Monday, June 29, 2009

UXM #373 & X-MEN #93 – October 1999

Uncanny X-Men #373

Beauty & the Beast Part One – Broken Mirrors

Credits: Alan Davis (plot), Terry Kavanagh (script), Adam Kubert & Rob Jensen (pencilers), Batt, Dan Panosian, & Vince Russell (inkers), Liquid! (colors), Comicraft (letters)

Summary: Marrow dreams of her harsh childhood before waking up in a hotel room outside of Boston. Her travelling companion, Colossus, asks her to view one of his paintings that is on display nearby. At the art gallery, an artist named Zone flirts with Marrow. When she loses control of her bone growths, he’s revolted. She tries to leave with Colossus, but they’re suddenly teleported away. They arrive in what appears to be the Morlock Tunnels. Marrow spots Callisto and runs after her. Colossus is greeted by Mikhail Rasputin, who tells him that with their combined efforts, their sister Illyana can be revived. Meanwhile, Deathbird arrives in Egypt, declaring the return of the Living Monolith.

Production Note: Marvel’s cover format changes again this month. The Comics Code seal is now tucked into the corner, and the cover dates are gone. There was a rumor at the time that Marvel dropped cover dates because it was embarrassed by the large number of late Marvel Knights titles, but I have no idea if this is true. The first page indicias still list the date, for what it’s worth.

Review: Marvel might’ve hyped “The Shattering” as a big event, but it really turned out to be an excuse for Alan Davis to do traditional stories about teammates going off in groups and having brief adventures together. This title focuses on Colossus and Marrow, while Nightcrawler, Rogue, and Shadowcat have an adventure in X-Men. These types of stories were common in UXM in the ‘80s, but by this point, I guess they had to be done under the banner of a “massive event that changes everything!”

This storyline is designed to showcase Marrow’s new status quo and to bring her closer to Colossus. From a story perspective, I’m not sure why she was getting closer to Colossus at the same time she was forming a bond with Gambit, but there is an unexplored continuity connection between the duo. Colossus’ brother, Mikhail, is the ruler of the Darwinist world Marrow grew up in, so it makes sense to bring them together in a story that uses him as the villain. I’m sure no one had this in mind when Colossus and Marrow were placed on the team together, but the fact that Davis saw the connection at least shows that he was using the characters as more than just ciphers. He also has portrays Colossus as sympathetic towards Xavier's apparent breakdown, due to his own past, which uses a sketchy area of continuity to the story's advantage.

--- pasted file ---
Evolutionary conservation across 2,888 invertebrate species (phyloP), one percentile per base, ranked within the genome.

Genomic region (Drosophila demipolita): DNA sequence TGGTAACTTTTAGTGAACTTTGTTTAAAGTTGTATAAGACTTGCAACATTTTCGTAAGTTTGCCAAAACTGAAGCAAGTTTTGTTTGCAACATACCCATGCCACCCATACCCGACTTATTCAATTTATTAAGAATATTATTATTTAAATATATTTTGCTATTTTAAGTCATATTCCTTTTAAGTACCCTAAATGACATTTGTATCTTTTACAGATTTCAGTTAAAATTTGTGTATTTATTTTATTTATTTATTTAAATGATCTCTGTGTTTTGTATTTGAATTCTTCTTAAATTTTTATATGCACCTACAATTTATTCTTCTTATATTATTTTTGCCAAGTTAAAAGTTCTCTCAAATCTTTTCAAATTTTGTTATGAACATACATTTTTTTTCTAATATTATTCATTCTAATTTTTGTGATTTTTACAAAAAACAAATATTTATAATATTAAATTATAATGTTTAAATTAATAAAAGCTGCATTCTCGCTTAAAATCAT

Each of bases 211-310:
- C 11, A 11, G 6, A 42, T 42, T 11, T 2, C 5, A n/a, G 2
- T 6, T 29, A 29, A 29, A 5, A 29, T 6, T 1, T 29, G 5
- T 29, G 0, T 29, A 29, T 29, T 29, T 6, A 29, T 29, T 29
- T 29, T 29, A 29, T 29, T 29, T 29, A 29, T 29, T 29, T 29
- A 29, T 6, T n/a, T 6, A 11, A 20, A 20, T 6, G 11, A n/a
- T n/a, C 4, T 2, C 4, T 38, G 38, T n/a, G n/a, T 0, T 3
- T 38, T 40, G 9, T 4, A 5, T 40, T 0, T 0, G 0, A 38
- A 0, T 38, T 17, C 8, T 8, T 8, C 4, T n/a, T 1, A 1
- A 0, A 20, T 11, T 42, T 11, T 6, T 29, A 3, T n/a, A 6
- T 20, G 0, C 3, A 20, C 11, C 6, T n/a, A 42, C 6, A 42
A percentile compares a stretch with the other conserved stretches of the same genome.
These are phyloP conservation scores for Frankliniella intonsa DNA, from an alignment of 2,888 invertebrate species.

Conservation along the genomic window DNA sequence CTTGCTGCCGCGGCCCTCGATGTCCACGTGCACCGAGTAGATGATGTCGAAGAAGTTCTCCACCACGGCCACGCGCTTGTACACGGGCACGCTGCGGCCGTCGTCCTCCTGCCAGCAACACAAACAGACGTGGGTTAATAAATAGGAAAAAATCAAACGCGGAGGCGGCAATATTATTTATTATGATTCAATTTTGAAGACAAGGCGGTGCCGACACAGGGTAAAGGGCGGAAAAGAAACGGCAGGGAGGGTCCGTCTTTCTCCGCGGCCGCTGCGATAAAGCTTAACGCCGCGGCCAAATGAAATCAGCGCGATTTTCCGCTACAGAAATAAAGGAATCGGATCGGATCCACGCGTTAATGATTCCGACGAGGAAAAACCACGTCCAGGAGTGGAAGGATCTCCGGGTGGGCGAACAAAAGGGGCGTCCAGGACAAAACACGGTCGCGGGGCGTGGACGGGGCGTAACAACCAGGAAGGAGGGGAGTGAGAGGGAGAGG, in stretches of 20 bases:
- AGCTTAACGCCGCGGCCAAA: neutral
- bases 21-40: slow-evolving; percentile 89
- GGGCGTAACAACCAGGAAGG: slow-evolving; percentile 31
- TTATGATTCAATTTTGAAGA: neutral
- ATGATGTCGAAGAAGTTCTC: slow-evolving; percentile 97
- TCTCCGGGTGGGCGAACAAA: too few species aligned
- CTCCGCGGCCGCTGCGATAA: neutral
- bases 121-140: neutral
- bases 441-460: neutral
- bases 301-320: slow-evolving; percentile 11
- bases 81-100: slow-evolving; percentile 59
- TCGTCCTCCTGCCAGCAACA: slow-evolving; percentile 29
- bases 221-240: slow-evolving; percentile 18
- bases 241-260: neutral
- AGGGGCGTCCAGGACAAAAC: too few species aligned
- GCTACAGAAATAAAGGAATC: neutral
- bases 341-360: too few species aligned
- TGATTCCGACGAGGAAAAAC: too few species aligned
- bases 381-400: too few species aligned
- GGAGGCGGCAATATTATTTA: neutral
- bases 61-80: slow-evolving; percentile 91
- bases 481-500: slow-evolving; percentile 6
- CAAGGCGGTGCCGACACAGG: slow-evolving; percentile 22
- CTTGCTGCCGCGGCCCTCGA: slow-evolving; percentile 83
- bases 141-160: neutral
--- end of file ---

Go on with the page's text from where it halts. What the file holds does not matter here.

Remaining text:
Mikhail Rasputin was never that great of a villain (he was introduced during the chaotic string of issues Whilce Portacio and Jim Lee plotted), but if Colossus’ brother is out there in continuity, someone probably should do a Colossus story with him. This is mostly set-up, but there are a few nice moments between Colossus and Marrow, and Kavanagh’s scripting is more believably human than it has been in the past. Rob Jensen, a name I don’t recognize, draws half of the issue. He’s the second fill-in artist in a row with a style compatible with Kubert’s, so at least the transition isn’t jarring.

X-Men #93

Hidden Lives Part One – Open Wounds

Credits: Alan Davis (plot & pencils), Terry Kavanagh (script), Mark Farmer (inker), Glynis Oliver (colors), Comicraft (lettering)

Summary: In Manhattan, Mystique narrowly escapes a ninja attack. Nearby, Nightcrawler, Rogue, and Shadowcat are having dinner. Shadowcat and Rogue go dancing, while Nightcrawler visits a church and prays. There, he meets Polaris. She asks for his help, claiming that someone is following her. Mystique tracks Rogue to the nightclub and asks for her help. At her apartment, Mystique explains to Rogue and Shadowcat that armed ninjas have been chasing her. Soon, Rogue investigates a ransacked apartment Mystique keeps under another alias. More ninjas appear and she fights them off. Suddenly, Sunfire enters and attacks.

Continuity Notes: The cover copy is just outright wrong, since Sabretooth isn’t hunting Mystique. He’s not even in this issue; Mystique adopts his form while fighting the ninjas.

A one-page scene reveals Japanese agents, the Yakiba, are in a nearby submarine spying on Mystique. They’ve hired the ninjas, and it’s implied that Sunfire is also working for them. Another subplot scene has “Mastermind” and “Mesmero” (their shadows reveal them as Skrulls) discussing Mystique. She’s been spying on them, but the Skrull disguised as Mastermind is content to let the Yakiba deal with her.

Rogue picks up a new costume from Mystique’s apartment. It’s a green and black outfit that’s very reminiscent of her late ‘80s costume. Marvel should’ve stuck with it, since it’s better than any costume I’ve seen her in since this issue.

For the sake of nitpicking, I’ll point out that Rogue mentally refers to herself as a “Louisiana river rat”. She’s actually from Mississippi. I’ll also mention that Mystique has a photo of her and Rogue taken while Rogue was a young girl. This seems to be going back to the idea that Mystique took care of Rogue before her mutant powers even surfaced (which was contradicted by the infamous X-Men Unlimited #4).